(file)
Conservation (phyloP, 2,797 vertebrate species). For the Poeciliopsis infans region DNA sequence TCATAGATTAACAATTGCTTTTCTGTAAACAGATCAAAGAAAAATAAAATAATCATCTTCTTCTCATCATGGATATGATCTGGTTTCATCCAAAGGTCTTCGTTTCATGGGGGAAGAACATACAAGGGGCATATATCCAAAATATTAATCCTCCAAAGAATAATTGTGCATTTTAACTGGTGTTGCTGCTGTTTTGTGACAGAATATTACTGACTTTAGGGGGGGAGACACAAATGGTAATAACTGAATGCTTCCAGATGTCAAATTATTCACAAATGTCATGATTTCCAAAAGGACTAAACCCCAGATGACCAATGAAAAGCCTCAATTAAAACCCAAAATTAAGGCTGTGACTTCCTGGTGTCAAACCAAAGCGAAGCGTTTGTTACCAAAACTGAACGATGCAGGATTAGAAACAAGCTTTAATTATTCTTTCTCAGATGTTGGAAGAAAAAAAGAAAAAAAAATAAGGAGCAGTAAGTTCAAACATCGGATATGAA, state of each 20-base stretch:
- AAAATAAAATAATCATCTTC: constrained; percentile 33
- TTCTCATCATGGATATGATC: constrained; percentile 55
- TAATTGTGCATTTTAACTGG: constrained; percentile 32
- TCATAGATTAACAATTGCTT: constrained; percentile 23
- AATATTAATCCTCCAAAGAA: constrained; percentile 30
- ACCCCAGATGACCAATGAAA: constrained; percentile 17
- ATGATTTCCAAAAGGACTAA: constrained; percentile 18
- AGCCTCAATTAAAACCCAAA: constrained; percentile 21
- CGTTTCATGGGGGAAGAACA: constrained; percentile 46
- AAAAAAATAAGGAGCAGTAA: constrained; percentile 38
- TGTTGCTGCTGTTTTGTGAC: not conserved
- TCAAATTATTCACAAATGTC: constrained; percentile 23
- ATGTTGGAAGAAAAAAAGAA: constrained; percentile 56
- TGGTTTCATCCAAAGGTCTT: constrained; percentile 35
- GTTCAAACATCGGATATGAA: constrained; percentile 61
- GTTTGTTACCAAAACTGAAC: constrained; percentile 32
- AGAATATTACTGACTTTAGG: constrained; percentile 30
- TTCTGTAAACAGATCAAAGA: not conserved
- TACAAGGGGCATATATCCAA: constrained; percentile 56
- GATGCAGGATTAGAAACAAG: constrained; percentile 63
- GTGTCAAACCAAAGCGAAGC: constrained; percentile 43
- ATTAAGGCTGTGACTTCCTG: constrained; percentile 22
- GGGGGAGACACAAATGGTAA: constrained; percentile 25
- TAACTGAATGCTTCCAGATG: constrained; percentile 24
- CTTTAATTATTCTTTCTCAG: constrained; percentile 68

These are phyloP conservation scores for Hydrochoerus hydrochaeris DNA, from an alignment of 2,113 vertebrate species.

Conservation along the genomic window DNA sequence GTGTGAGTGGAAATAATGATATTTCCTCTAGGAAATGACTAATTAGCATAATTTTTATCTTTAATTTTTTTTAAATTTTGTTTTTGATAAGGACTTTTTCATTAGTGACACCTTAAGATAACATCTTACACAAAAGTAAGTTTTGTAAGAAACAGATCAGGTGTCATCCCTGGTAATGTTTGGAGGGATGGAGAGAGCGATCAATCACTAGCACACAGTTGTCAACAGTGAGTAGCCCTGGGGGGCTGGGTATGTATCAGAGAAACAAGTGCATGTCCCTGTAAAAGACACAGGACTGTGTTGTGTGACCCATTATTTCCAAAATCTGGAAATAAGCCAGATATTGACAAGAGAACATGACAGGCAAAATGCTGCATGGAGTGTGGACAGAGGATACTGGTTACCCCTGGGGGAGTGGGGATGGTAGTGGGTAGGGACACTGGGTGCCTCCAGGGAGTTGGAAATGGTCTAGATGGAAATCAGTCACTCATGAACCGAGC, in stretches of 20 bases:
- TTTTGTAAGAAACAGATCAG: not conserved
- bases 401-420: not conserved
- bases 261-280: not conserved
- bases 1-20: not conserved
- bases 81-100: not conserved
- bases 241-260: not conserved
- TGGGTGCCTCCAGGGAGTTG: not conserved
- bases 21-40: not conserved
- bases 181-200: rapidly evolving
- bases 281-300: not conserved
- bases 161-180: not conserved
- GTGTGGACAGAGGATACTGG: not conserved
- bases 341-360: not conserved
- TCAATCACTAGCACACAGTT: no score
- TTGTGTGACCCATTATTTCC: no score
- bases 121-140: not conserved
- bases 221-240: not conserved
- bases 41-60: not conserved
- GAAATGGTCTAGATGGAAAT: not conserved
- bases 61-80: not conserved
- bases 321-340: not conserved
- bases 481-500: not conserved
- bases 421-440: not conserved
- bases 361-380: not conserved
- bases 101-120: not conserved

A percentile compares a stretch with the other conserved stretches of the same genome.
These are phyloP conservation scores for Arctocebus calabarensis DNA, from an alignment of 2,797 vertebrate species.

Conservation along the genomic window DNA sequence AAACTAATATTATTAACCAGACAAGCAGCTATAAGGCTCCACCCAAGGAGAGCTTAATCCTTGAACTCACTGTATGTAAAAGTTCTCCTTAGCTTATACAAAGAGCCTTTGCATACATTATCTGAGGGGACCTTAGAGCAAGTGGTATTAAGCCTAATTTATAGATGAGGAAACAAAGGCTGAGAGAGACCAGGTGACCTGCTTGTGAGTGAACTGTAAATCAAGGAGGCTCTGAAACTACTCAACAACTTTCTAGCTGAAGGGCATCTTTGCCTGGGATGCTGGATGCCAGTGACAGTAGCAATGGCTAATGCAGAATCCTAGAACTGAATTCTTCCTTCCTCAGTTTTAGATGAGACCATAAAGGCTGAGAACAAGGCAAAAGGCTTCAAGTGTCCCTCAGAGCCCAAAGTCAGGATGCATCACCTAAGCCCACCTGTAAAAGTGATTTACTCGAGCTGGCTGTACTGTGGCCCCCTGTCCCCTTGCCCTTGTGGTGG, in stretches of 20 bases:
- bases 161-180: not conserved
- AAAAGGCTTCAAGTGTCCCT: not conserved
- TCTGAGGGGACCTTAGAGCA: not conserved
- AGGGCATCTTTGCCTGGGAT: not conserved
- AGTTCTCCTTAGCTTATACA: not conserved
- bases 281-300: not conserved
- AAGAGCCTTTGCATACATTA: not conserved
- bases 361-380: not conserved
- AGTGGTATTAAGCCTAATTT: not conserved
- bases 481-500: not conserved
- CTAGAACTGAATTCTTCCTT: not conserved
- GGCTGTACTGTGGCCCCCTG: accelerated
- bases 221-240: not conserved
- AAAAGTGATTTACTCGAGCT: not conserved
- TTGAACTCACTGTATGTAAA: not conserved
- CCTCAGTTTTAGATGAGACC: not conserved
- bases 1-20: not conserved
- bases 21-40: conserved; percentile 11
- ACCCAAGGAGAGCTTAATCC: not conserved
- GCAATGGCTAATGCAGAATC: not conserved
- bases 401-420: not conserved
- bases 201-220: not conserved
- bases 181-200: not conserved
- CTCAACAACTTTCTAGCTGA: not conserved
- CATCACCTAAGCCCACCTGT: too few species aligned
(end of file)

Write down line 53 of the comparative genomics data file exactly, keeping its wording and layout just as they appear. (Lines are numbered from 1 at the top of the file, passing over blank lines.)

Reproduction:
- bases 101-120: not conserved